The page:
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General Electric's stock is in a full-blown crisis — Here's how you can tell

General Electric’s stock is acting right now like the banks did at the height of the 2008 financial crisis — completely disregarding any soothing words from those in the know.

And that should frighten GE (GE) executives like new CEO Larry Culp who are trying to calm the nerves of many burned retail and institutional investors. If the stock’s slide continues, Culp may find himself looking at higher credit costs for GE and lower valuations on potential assets being marked for sale.

Not good for the struggling industrial powerhouse.

Shares of the fallen industrial giant have tanked 10% over the course of two days as Wall Street grows increasingly concerned about GE’s sky high debt levels, weakening fundamentals and pressured liquidity position.

“While liquidity is certainly debatable, we believe this is not really about liquidity, it’s about a deterioration in run rate fundamentals,” said JPMorgan analyst Stephen Tusa in a note on Friday. Tusa cut his price target to $6 from $10 and pretty much suggested GE is insolvent.

“Some sell-side bulls now point to “liquidity concerns” as the driver of share price weakness, though this misconstrues the Real Bear Case (RBC) — namely $100 billion in liabilities and zero enterprise free cash flow even after a 95% dividend cut,” Tusa said. GE’s market cap is about $69 billion, well below Tusa’s math of $100 billion in liabilities.

Shares finished Friday’s session down 6%. That’s despite GE taking a crack at under-cutting Tusa’s analysis.

“GE is a fundamentally strong company with a sound liquidity position. We are taking aggressive action to strengthen our balance sheet through accelerated deleveraging and positioning our businesses for success,” a GE spokesperson told Yahoo Finance via email.

The selloff persists

GE CEO Larry Culp is in the hot-seat.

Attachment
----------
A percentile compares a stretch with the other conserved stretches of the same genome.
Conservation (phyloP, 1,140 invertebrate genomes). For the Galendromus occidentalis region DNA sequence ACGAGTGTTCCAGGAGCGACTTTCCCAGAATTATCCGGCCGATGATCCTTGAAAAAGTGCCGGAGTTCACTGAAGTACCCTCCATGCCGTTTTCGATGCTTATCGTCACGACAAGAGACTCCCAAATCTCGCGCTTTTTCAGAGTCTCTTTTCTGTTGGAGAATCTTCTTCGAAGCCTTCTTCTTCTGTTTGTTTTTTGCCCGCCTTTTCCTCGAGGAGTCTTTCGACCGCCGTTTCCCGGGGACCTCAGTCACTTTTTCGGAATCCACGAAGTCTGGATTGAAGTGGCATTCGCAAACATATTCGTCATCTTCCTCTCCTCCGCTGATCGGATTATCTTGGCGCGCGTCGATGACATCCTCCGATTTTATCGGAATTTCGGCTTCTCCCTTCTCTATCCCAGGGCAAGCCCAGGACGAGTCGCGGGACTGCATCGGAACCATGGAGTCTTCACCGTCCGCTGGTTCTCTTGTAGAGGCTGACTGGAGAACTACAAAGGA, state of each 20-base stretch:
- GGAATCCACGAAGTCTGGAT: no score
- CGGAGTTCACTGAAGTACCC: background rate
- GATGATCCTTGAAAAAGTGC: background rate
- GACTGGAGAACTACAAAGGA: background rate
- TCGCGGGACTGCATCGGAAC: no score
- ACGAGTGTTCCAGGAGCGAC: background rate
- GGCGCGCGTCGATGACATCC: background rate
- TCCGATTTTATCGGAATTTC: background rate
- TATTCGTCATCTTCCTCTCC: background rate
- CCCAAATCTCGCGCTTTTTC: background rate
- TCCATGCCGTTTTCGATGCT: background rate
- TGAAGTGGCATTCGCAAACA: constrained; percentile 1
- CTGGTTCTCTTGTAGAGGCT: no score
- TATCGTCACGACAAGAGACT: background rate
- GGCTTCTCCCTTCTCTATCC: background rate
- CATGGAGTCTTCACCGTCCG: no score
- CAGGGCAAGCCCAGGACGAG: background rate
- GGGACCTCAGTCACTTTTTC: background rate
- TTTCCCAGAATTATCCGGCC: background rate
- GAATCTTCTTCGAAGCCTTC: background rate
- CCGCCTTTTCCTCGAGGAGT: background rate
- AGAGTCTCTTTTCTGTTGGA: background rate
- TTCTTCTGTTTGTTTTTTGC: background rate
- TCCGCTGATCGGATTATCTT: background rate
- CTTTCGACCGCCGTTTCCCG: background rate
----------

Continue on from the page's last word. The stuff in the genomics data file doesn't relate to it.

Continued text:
GE CEO Larry Culp is in the hot-seat.

GE being a “fundamentally strong” company is certainly up for debate. The company’s adjusted industrial segment profit margin fell 180 basis points from the prior year in the third quarter. Industrial segment free cash flow declined 5% to $1.0 billion. The company’s power business continues to be a disaster — orders and sales for the segment plunged 18% and 33%, respectively, in the third quarter.

Out of GE’s seven business segments (excluding GE Capital), only aviation saw orders rise from the prior year in the third quarter. GE ended the quarter with $115 billion in liabilities alongside $62 billion in cash.

Culp slashed GE’s dividend to a penny from 12 cents in a bid to preserve $3.9 billion in cash a year. The company also points to having $40 billion in committed credit lines in place.

The pain for GE persisted into Monday though, even as Culp did his best to calm the market. Culp once again promised to bring down GE’s debt levels by selling off assets in an interview with CNBC. Former GE CEO John Flannery already put in motion a plan for GE to spin-off its health care business and exit its tie-up with oilfield services player Baker Hughes.

In other words, this was viewed as a reiteration of old news by a nervous GE investor base.

But Culp’s comment on feeling the “urgency” to reduce debt likely spooked investors further. By suggesting there is an urgency, Culp signaled concerns on GE’s cash flow outlook.

GE’s shares fell about 6% in early afternoon trading.

GE was unable to make Culp available for an interview.

Brian Sozzi is an editor-at-large at Yahoo Finance. Follow him on Twitter @BrianSozzi

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